Claire Trevett

Claire Trevett is the New Zealand Herald’s deputy political editor.

Urgent new law after Urewera case

Photo / APN
Photo / APN

Government will pass temporary legislation suspending the effect of a Supreme Court decision which ruled covert camera surveillance by police unlawful.

The bill will pass next week under urgency, Prime Minister John Key said.

A permanent fix would be included as part of the search and surveillance bill due to pass after the election.

Mr Key said speed was essential because the ruling in the Ureweras case would have jeopardised police investigations.

He said the Crown Law Office advised Cabinet it meant almost all use of covert video surveillance was unlawful.

"This has significant implications for law and order in New Zealand."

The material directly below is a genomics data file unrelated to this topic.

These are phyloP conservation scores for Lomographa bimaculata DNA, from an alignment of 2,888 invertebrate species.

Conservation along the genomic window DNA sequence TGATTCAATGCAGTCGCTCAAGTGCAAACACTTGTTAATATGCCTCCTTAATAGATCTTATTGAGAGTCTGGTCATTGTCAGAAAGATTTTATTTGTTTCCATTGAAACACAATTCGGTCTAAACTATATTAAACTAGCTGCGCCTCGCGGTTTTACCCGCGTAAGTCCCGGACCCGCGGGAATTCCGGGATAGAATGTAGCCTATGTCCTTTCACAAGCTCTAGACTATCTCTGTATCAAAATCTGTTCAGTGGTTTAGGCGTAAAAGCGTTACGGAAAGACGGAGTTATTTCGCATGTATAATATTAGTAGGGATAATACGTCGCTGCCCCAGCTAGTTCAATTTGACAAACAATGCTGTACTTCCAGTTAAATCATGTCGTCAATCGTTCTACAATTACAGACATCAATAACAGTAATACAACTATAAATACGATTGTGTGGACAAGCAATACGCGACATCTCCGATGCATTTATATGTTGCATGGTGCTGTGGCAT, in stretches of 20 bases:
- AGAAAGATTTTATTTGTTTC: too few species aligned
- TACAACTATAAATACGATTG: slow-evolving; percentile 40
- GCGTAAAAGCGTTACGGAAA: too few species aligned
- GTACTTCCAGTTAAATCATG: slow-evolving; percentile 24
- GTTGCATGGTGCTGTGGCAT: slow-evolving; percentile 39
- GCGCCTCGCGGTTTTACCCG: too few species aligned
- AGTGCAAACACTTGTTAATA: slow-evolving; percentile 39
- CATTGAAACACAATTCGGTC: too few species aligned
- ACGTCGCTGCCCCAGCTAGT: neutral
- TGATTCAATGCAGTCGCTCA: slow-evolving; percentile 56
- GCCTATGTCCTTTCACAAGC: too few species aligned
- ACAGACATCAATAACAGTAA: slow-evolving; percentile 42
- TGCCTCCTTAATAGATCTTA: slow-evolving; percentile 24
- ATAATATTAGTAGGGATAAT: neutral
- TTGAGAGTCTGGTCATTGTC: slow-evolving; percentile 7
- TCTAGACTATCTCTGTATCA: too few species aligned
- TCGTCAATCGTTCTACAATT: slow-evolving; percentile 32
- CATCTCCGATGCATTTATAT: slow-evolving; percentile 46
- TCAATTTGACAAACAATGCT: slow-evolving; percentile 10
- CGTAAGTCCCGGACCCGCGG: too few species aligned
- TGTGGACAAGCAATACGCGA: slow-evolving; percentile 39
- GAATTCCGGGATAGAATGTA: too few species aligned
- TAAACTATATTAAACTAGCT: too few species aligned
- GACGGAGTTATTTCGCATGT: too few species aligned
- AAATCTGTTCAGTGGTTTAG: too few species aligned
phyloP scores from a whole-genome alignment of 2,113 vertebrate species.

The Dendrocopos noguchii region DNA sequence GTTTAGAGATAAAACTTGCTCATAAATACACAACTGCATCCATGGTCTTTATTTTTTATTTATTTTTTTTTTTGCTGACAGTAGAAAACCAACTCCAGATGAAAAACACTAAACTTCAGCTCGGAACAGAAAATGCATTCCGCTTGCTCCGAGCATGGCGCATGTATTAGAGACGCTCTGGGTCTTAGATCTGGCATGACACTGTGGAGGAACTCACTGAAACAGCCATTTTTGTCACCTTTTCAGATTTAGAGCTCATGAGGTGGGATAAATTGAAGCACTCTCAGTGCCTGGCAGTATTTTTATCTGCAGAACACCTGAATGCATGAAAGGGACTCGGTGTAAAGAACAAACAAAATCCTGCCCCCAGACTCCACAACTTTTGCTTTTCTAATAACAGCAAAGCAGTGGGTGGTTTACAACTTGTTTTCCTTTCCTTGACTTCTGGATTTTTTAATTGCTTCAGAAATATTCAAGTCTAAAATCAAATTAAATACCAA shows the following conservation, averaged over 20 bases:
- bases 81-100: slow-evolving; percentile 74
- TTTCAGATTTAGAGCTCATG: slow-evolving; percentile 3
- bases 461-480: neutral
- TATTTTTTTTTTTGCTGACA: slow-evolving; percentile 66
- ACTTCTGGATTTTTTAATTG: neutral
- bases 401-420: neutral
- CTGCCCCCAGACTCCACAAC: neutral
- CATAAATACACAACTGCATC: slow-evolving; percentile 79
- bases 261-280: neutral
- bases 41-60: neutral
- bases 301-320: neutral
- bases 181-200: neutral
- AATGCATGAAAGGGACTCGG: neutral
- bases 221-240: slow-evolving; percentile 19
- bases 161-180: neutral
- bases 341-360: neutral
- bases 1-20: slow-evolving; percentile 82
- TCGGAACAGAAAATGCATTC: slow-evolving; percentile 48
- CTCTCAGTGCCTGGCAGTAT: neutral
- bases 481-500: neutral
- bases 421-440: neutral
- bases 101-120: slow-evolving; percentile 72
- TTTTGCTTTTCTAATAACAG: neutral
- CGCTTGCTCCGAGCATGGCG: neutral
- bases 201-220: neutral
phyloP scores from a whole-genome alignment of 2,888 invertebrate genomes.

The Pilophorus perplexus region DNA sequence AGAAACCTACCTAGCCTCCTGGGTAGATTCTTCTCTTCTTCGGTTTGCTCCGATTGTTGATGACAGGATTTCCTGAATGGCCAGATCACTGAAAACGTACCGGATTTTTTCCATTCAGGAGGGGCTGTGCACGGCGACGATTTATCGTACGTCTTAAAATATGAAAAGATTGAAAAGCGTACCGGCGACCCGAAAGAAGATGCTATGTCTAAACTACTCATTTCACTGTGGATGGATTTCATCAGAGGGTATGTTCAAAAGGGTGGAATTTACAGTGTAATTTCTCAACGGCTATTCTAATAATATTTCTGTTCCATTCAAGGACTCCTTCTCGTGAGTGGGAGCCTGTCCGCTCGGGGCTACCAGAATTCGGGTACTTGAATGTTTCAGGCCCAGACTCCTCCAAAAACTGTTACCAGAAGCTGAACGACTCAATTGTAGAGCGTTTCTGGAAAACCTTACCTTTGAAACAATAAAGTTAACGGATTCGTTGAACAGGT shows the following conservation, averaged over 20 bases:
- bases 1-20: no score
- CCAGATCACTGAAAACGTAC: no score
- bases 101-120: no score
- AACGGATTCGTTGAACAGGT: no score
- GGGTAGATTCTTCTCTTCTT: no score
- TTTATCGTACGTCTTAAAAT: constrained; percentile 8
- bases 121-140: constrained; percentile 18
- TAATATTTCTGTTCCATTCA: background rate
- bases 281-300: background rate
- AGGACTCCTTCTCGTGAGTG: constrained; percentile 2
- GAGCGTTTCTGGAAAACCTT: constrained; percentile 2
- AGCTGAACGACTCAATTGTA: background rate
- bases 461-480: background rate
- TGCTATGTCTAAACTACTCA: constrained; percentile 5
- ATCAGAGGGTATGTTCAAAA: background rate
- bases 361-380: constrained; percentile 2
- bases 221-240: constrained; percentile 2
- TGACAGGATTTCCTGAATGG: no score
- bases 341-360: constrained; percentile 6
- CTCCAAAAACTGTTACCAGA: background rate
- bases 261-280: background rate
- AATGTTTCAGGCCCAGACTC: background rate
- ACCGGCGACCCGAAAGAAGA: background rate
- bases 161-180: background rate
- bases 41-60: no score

It could impact on up to 40 current trials underway and 50 poilice operations, including some serious criminal offending.

The law change would not affect the outcome of the Ureweras case.

The change would apply retrospectively so prior convictions in trials in which covert surveillance was used to collect evidence could not be overturned.

Mr Key said the government was talking to other parties to secure support for the measure.

He hoped it would have broad support.

"If we can't get the numbers that would mean there would be some serious criminals who would not be brought to justice."

The legislation would clarify that it was Parliament's intent for camera surveillance to be permissible.


- NZ Herald staff

- NZ Herald

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